KOREA OPEN 2018 QF – Home team books semis spots early

Korean shuttlers kept their streaks alive as Sung Ji Hyun entered the Korea Open semi-finals for the 7th time and Chae Yoo Jung and Seo Seung Jae reached their first […]

Korean shuttlers kept their streaks alive as Sung Ji Hyun entered the semi-finals for the 7th time and Chae Yoo Jung and Seo Seung Jae reached their first ever semi at this level.

By Don Hearn, Badzine Correspondent live in Seoul
Photos: Yves Lacroix / Badmintonphoto (live)

Chae Yoo Jung and Seo Seung Jae might have had a rough start against All England champions Arisa Higashino and Yuta Watanabe but they soon got it together and by the end of the match, they were playing like they were favourites.  There was a smallish but vociferous crowd as extra first-tier seating was added as the number of courts was reduced from five to two.

The Japanese pair still had the edge at 16-14 in the opener but the Koreans embarked on a 7-point run to take the one-game lead and the second game was all theirs.

“It feels so good to win against someone I’ve been playing against for so long,” said Seo Seung Jae, who had lost all but two of the seven doubles matches he’d played against Watanabe, going back to early in his junior career.

“Also, I’ve been in quarter-finals 5 or 6 times now and could never get further so it feels great to finally break that trend, playing with Yoo Jung”

“I’m happy and grateful to Seung Jae for this chance to get back into a semi-final after so long,” said Chae Yoo Jung. “I’ll try to tame the gladness from today to get down and concentrate on tomorrow’s match.

“Our opponents have very deceptive racquet motion so if you keep looking at the swing of their racquets, as we were doing in the early part of the match, you keep getting wrong-footed.  So we agreed to concentrate only on the shuttle and where it was going and we were able to get lighter on our feet and move with more fluidity.  I think it worked.”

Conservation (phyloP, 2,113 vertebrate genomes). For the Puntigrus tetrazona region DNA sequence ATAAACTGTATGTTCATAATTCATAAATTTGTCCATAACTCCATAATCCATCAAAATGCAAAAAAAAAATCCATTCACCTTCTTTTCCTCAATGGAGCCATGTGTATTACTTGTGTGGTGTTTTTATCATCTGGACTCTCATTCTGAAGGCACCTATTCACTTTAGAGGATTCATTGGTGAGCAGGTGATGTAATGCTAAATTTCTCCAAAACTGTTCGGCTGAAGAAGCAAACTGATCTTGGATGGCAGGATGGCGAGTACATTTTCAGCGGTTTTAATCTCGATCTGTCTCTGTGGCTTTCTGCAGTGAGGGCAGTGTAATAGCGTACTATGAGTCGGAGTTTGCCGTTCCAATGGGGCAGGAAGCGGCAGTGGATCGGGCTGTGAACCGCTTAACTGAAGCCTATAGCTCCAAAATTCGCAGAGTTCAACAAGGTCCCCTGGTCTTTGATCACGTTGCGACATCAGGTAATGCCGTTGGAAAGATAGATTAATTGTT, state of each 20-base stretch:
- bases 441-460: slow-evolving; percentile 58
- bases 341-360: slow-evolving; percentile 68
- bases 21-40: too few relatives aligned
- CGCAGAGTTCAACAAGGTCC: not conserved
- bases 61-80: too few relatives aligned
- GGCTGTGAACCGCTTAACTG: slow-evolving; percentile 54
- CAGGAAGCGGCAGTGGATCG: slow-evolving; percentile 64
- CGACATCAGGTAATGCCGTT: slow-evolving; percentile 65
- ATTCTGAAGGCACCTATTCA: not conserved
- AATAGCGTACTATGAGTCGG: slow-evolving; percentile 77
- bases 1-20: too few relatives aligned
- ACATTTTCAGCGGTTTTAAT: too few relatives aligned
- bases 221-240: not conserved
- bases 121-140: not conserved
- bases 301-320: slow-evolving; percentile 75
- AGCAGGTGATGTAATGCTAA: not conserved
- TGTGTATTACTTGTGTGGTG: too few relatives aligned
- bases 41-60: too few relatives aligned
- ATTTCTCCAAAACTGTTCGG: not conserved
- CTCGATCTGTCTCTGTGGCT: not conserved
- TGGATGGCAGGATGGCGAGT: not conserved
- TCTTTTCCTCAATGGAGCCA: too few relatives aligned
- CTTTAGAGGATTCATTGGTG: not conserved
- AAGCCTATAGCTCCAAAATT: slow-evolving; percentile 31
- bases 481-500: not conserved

Their semi-final opponents will be India Open winners Mathias Christiansen and Christinna Pedersen (pictured).  Pedersen in particular has always been a very tough opponent for most Korean players and it will be an uphill battle for the less experienced home favourites.

Seo Seung Jae said, “I’ve played Christinna Pedersen once before.  She is very good at both serving and receiving and she has a good smash.  I think if we can take control of the front and the midcourt and get the shuttle going downward first, we should be have a chance.”

Before the tournament, Chae Yoo Jung had apparently set the semi-finals as her goal and she explained that she hadn’t felt she was ideal condition physically or that she had had adequate training.  As for whether they were now shooting for the title, Seo Seung Jae said, “If you want the title, you need to win all five matches.  Rather than that, I really just want to focus on the match and hand and then on the next one later and if we do that, I think it can still allow us to end up with a good result in the end.

Chae added, “Especially since we’re playing in Korea, there are so many spectators who have come to see us and cheer for us and that makes us really want to finish well at this tournament.”

Sung still hoping for a third title

In the second match on the TV court, Heo Kwang Hee once again got the home hopes up but he could not get the edge back in his second game against Tommy Sugiarto (pictured).  The Indonesian forced a deciding game, then dominated it to leave Korea with no chance of a semi-finalist in a second discipline, after women’s doubles went all to visiting shuttlers as of the end of play Thursday.

Korean Sung Ji Hyun (pictured below) was only 18 when she first reached the final four of the Korea Open, way back in 2010.  She reached the final that year, a feat she has duplicated on three more occasions, winning two of them.

On Friday, she faced Japan’s Sayaka Takahashi for a spot in the Korea Open semis for the 7th time in her career but it is Takahashi who has racked up 5 titles this year, including the Singapore Open .  Still, after a shaky start, Sung managed to maintain the upper hand throughout and she sent Takahashi packing in straight games.